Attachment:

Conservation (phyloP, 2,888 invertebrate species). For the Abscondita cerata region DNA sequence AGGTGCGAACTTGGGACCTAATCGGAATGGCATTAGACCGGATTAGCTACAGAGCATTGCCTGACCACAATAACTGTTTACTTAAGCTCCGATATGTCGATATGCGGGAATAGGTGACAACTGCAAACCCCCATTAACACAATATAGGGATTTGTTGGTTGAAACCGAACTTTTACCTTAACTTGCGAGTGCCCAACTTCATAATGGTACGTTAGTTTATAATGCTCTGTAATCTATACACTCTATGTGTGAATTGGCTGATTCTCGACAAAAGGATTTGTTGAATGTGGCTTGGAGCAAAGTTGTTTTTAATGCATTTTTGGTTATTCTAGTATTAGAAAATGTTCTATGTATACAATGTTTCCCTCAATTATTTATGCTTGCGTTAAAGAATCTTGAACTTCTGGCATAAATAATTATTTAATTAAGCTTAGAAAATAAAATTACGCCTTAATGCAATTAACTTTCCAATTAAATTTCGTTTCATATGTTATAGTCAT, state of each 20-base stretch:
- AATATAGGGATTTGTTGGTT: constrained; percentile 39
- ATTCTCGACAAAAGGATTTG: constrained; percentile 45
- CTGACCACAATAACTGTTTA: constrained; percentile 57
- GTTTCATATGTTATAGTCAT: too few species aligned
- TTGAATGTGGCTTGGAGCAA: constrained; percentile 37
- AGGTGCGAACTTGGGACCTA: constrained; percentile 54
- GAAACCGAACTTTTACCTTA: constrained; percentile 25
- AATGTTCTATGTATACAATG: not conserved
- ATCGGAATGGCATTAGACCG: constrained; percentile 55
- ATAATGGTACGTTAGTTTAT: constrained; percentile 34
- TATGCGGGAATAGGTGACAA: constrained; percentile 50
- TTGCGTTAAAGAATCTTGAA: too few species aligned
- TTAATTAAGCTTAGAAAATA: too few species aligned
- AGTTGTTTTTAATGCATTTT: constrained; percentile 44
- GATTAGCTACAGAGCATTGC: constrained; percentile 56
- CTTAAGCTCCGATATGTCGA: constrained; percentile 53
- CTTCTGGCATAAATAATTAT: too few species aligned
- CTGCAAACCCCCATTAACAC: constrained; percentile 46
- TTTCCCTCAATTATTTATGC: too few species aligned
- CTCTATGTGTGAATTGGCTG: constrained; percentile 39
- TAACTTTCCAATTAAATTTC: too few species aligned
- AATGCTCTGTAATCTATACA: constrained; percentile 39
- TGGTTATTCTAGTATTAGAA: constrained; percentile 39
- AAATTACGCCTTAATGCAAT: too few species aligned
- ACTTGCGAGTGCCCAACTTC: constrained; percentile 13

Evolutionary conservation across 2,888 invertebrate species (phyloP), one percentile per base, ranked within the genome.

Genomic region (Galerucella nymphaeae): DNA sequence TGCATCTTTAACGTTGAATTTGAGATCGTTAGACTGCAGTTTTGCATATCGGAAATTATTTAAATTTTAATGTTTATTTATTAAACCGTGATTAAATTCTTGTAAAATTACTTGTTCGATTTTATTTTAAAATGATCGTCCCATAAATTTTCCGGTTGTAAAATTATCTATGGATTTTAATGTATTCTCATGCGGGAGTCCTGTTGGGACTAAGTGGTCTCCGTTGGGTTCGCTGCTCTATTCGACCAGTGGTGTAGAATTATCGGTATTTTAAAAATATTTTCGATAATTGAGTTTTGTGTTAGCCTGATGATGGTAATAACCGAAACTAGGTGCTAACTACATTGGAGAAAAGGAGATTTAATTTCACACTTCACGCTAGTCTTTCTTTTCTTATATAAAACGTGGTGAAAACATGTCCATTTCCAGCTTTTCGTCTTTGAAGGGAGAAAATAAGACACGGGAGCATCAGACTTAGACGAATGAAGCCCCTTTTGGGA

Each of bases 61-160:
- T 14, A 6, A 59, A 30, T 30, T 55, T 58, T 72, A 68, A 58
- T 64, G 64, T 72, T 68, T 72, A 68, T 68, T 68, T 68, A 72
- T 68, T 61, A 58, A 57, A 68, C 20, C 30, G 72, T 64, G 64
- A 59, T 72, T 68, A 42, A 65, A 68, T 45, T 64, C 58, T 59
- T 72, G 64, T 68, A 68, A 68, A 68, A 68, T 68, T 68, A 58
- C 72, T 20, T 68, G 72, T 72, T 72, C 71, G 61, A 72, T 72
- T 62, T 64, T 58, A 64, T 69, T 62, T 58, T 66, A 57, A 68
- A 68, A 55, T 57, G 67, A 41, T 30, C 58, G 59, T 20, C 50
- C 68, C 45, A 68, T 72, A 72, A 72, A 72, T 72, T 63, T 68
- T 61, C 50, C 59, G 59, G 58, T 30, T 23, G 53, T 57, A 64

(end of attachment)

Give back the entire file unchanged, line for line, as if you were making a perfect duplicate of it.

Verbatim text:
Conservation (phyloP, 2,888 invertebrate species). For the Abscondita cerata region DNA sequence AGGTGCGAACTTGGGACCTAATCGGAATGGCATTAGACCGGATTAGCTACAGAGCATTGCCTGACCACAATAACTGTTTACTTAAGCTCCGATATGTCGATATGCGGGAATAGGTGACAACTGCAAACCCCCATTAACACAATATAGGGATTTGTTGGTTGAAACCGAACTTTTACCTTAACTTGCGAGTGCCCAACTTCATAATGGTACGTTAGTTTATAATGCTCTGTAATCTATACACTCTATGTGTGAATTGGCTGATTCTCGACAAAAGGATTTGTTGAATGTGGCTTGGAGCAAAGTTGTTTTTAATGCATTTTTGGTTATTCTAGTATTAGAAAATGTTCTATGTATACAATGTTTCCCTCAATTATTTATGCTTGCGTTAAAGAATCTTGAACTTCTGGCATAAATAATTATTTAATTAAGCTTAGAAAATAAAATTACGCCTTAATGCAATTAACTTTCCAATTAAATTTCGTTTCATATGTTATAGTCAT, state of each 20-base stretch:
- AATATAGGGATTTGTTGGTT: constrained; percentile 39
- ATTCTCGACAAAAGGATTTG: constrained; percentile 45
- CTGACCACAATAACTGTTTA: constrained; percentile 57
- GTTTCATATGTTATAGTCAT: too few species aligned
- TTGAATGTGGCTTGGAGCAA: constrained; percentile 37
- AGGTGCGAACTTGGGACCTA: constrained; percentile 54
- GAAACCGAACTTTTACCTTA: constrained; percentile 25
- AATGTTCTATGTATACAATG: not conserved
- ATCGGAATGGCATTAGACCG: constrained; percentile 55
- ATAATGGTACGTTAGTTTAT: constrained; percentile 34
- TATGCGGGAATAGGTGACAA: constrained; percentile 50
- TTGCGTTAAAGAATCTTGAA: too few species aligned
- TTAATTAAGCTTAGAAAATA: too few species aligned
- AGTTGTTTTTAATGCATTTT: constrained; percentile 44
- GATTAGCTACAGAGCATTGC: constrained; percentile 56
- CTTAAGCTCCGATATGTCGA: constrained; percentile 53
- CTTCTGGCATAAATAATTAT: too few species aligned
- CTGCAAACCCCCATTAACAC: constrained; percentile 46
- TTTCCCTCAATTATTTATGC: too few species aligned
- CTCTATGTGTGAATTGGCTG: constrained; percentile 39
- TAACTTTCCAATTAAATTTC: too few species aligned
- AATGCTCTGTAATCTATACA: constrained; percentile 39
- TGGTTATTCTAGTATTAGAA: constrained; percentile 39
- AAATTACGCCTTAATGCAAT: too few species aligned
- ACTTGCGAGTGCCCAACTTC: constrained; percentile 13

Evolutionary conservation across 2,888 invertebrate species (phyloP), one percentile per base, ranked within the genome.

Genomic region (Galerucella nymphaeae): DNA sequence TGCATCTTTAACGTTGAATTTGAGATCGTTAGACTGCAGTTTTGCATATCGGAAATTATTTAAATTTTAATGTTTATTTATTAAACCGTGATTAAATTCTTGTAAAATTACTTGTTCGATTTTATTTTAAAATGATCGTCCCATAAATTTTCCGGTTGTAAAATTATCTATGGATTTTAATGTATTCTCATGCGGGAGTCCTGTTGGGACTAAGTGGTCTCCGTTGGGTTCGCTGCTCTATTCGACCAGTGGTGTAGAATTATCGGTATTTTAAAAATATTTTCGATAATTGAGTTTTGTGTTAGCCTGATGATGGTAATAACCGAAACTAGGTGCTAACTACATTGGAGAAAAGGAGATTTAATTTCACACTTCACGCTAGTCTTTCTTTTCTTATATAAAACGTGGTGAAAACATGTCCATTTCCAGCTTTTCGTCTTTGAAGGGAGAAAATAAGACACGGGAGCATCAGACTTAGACGAATGAAGCCCCTTTTGGGA

Each of bases 61-160:
- T 14, A 6, A 59, A 30, T 30, T 55, T 58, T 72, A 68, A 58
- T 64, G 64, T 72, T 68, T 72, A 68, T 68, T 68, T 68, A 72
- T 68, T 61, A 58, A 57, A 68, C 20, C 30, G 72, T 64, G 64
- A 59, T 72, T 68, A 42, A 65, A 68, T 45, T 64, C 58, T 59
- T 72, G 64, T 68, A 68, A 68, A 68, A 68, T 68, T 68, A 58
- C 72, T 20, T 68, G 72, T 72, T 72, C 71, G 61, A 72, T 72
- T 62, T 64, T 58, A 64, T 69, T 62, T 58, T 66, A 57, A 68
- A 68, A 55, T 57, G 67, A 41, T 30, C 58, G 59, T 20, C 50
- C 68, C 45, A 68, T 72, A 72, A 72, A 72, T 72, T 63, T 68
- T 61, C 50, C 59, G 59, G 58, T 30, T 23, G 53, T 57, A 64